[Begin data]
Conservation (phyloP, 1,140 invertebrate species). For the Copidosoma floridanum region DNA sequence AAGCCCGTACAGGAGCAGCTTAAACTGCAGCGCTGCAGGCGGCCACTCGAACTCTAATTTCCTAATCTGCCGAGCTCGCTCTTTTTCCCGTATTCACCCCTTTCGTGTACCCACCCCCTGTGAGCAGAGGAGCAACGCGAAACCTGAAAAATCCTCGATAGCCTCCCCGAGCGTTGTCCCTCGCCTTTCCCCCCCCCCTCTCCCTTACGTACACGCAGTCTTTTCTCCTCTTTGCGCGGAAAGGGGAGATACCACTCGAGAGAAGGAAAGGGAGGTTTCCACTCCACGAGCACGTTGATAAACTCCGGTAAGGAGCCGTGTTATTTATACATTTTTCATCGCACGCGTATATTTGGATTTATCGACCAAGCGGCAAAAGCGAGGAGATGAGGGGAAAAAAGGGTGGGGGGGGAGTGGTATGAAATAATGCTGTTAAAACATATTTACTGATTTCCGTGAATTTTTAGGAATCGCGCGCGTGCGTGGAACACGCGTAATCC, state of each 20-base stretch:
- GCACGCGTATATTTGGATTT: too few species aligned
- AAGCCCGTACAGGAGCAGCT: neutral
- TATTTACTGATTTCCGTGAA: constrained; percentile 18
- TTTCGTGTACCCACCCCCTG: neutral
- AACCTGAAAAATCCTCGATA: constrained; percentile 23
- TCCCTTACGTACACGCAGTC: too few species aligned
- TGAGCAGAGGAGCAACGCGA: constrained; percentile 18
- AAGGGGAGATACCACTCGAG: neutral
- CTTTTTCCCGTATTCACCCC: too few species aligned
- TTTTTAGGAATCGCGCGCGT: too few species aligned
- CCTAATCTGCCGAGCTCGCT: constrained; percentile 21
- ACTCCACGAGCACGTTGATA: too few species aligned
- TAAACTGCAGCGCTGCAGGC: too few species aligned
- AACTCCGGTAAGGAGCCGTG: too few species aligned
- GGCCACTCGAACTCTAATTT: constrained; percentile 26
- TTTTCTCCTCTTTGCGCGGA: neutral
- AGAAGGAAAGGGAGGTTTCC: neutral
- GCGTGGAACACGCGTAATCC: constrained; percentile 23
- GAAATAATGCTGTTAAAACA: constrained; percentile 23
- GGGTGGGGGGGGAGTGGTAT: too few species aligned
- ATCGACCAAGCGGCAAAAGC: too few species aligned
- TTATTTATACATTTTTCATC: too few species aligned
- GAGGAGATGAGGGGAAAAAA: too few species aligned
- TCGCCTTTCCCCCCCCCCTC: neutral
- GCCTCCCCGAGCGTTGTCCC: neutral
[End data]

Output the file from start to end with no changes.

Conservation (phyloP, 1,140 invertebrate species). For the Copidosoma floridanum region DNA sequence AAGCCCGTACAGGAGCAGCTTAAACTGCAGCGCTGCAGGCGGCCACTCGAACTCTAATTTCCTAATCTGCCGAGCTCGCTCTTTTTCCCGTATTCACCCCTTTCGTGTACCCACCCCCTGTGAGCAGAGGAGCAACGCGAAACCTGAAAAATCCTCGATAGCCTCCCCGAGCGTTGTCCCTCGCCTTTCCCCCCCCCCTCTCCCTTACGTACACGCAGTCTTTTCTCCTCTTTGCGCGGAAAGGGGAGATACCACTCGAGAGAAGGAAAGGGAGGTTTCCACTCCACGAGCACGTTGATAAACTCCGGTAAGGAGCCGTGTTATTTATACATTTTTCATCGCACGCGTATATTTGGATTTATCGACCAAGCGGCAAAAGCGAGGAGATGAGGGGAAAAAAGGGTGGGGGGGGAGTGGTATGAAATAATGCTGTTAAAACATATTTACTGATTTCCGTGAATTTTTAGGAATCGCGCGCGTGCGTGGAACACGCGTAATCC, state of each 20-base stretch:
- GCACGCGTATATTTGGATTT: too few species aligned
- AAGCCCGTACAGGAGCAGCT: neutral
- TATTTACTGATTTCCGTGAA: constrained; percentile 18
- TTTCGTGTACCCACCCCCTG: neutral
- AACCTGAAAAATCCTCGATA: constrained; percentile 23
- TCCCTTACGTACACGCAGTC: too few species aligned
- TGAGCAGAGGAGCAACGCGA: constrained; percentile 18
- AAGGGGAGATACCACTCGAG: neutral
- CTTTTTCCCGTATTCACCCC: too few species aligned
- TTTTTAGGAATCGCGCGCGT: too few species aligned
- CCTAATCTGCCGAGCTCGCT: constrained; percentile 21
- ACTCCACGAGCACGTTGATA: too few species aligned
- TAAACTGCAGCGCTGCAGGC: too few species aligned
- AACTCCGGTAAGGAGCCGTG: too few species aligned
- GGCCACTCGAACTCTAATTT: constrained; percentile 26
- TTTTCTCCTCTTTGCGCGGA: neutral
- AGAAGGAAAGGGAGGTTTCC: neutral
- GCGTGGAACACGCGTAATCC: constrained; percentile 23
- GAAATAATGCTGTTAAAACA: constrained; percentile 23
- GGGTGGGGGGGGAGTGGTAT: too few species aligned
- ATCGACCAAGCGGCAAAAGC: too few species aligned
- TTATTTATACATTTTTCATC: too few species aligned
- GAGGAGATGAGGGGAAAAAA: too few species aligned
- TCGCCTTTCCCCCCCCCCTC: neutral
- GCCTCCCCGAGCGTTGTCCC: neutral